2 Esdras

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an Apocryphal book of angelic revelations


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Alastair Hamilton offers some clues about this in his treatment of the reception history of 2 Esdras among the Anabaptists.
23) As a result the Dutch Mennonites presumably no longer were drawn to the distinctive ethical message of the Apocrypha or to the apocalyptic thought reflected in 2 Esdras.
Cited in full are 2 Esdras 16:70-78; Judith 8:21-27; and Wisdom of Solomon 3:1-6.
The Frisian "Thirty-Three Articles of 1617," otherwise known as "Confession of Faith According to God's Word," (60) cites, as scriptural warrant, Tobit, Judith, Wisdom of Solomon, Sirach, Baruch, 2 Esdras, 2 Maccabees, and 3 Maccabees, along with the sixty-six books of what became the standard Protestant canon.
Dyck notes that "from the Apocrypha, the Wisdom of Solomon, Tobit, Sirach, the Maccabees and Esdras were favorites [among the martyrs who quoted Scripture], especially 2 Esdras with its reference to the fate of the ungodly.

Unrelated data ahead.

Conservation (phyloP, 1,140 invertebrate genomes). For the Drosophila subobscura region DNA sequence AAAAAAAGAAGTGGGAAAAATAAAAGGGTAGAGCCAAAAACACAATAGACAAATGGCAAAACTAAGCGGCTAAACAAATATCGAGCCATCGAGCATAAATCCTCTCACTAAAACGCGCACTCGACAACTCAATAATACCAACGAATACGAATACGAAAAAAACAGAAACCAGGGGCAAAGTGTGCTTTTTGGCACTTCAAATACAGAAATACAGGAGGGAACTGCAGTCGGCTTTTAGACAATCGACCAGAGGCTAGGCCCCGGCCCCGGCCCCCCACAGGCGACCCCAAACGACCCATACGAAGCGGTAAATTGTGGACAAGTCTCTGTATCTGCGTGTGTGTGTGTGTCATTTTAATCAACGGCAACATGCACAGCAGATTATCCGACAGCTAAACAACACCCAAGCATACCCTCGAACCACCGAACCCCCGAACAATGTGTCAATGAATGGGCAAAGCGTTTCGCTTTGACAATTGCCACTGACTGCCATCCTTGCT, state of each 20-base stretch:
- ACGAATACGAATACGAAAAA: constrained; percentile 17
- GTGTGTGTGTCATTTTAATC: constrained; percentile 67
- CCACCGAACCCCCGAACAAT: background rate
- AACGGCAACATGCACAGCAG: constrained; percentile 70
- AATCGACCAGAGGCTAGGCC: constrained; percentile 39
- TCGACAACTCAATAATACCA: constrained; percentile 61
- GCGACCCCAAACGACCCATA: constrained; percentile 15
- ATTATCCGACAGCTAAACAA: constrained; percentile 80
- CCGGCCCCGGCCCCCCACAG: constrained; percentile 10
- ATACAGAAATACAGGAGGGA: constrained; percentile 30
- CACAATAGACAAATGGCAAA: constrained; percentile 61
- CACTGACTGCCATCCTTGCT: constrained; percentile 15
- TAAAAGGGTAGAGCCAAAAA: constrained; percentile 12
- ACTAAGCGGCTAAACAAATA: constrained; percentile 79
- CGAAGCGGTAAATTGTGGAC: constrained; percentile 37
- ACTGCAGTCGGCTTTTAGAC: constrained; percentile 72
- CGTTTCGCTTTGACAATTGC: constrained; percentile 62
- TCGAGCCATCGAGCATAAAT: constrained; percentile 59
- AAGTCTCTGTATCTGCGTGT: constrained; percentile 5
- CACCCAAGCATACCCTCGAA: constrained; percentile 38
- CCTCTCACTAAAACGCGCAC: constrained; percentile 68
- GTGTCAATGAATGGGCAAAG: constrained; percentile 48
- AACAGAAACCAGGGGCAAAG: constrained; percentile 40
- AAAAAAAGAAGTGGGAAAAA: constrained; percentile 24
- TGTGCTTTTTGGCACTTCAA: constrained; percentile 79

Among those that are not worth reading and should be banned are 1 and 2 Esdras, Baruch, the Prayer of Manasseh, and the Additions to Daniel.
See also Alastair Hamilton, "The Apocryphal Apocalypse: 2 Esdras and the Anabaptist Movement," Nederlands Archief voor Kerkgeschiedenis 68 (1988), 1-16, esp.
This constitutes the central portion (chapters 3-14) of the book of 2 Esdras in the Apocrypha of the Bible (Esdras is the Greek equivalent of Ezra).
2 Esdras even has a parallel for the command made by the divine that the favored mortal must eat flowers as a prerequisite for divine revelation.
In 2 Esdras, the eating of flowers is part of the regimen of fasting and abstinence from rich food and drink; it is a sign that the initiate is prepared to deny luxury and prepare himself for an encounter with the divine.
In 2 Esdras 14, 22 the suppliant likewise prays for the skill which will enable him to convey his encounter with the divine experience.
Scripture itself becomes the answer for all the narrator's doubts; 2 Esdras 12,35: 'This is the dream you saw, and this is its interpretation.
Moreover, it is not immediately obvious to the reader even today whether 2 Esdras is predominately Jewish or Christian, since the first two chapters, 1-2, and the last two, 15-16, are thought to be Christian additions to an originally Jewish text, but they fit together easily since both Christian and Jewish portions speak with similar terminology about a coming 'Messiah.
Most of the students understood the biblical text in the same way that their Muslim friends understood the Qur'an: the Bible was the result of a divine dictation of the inerrant word of God (see 2 Esdras [4 Ezra] 14:38-44).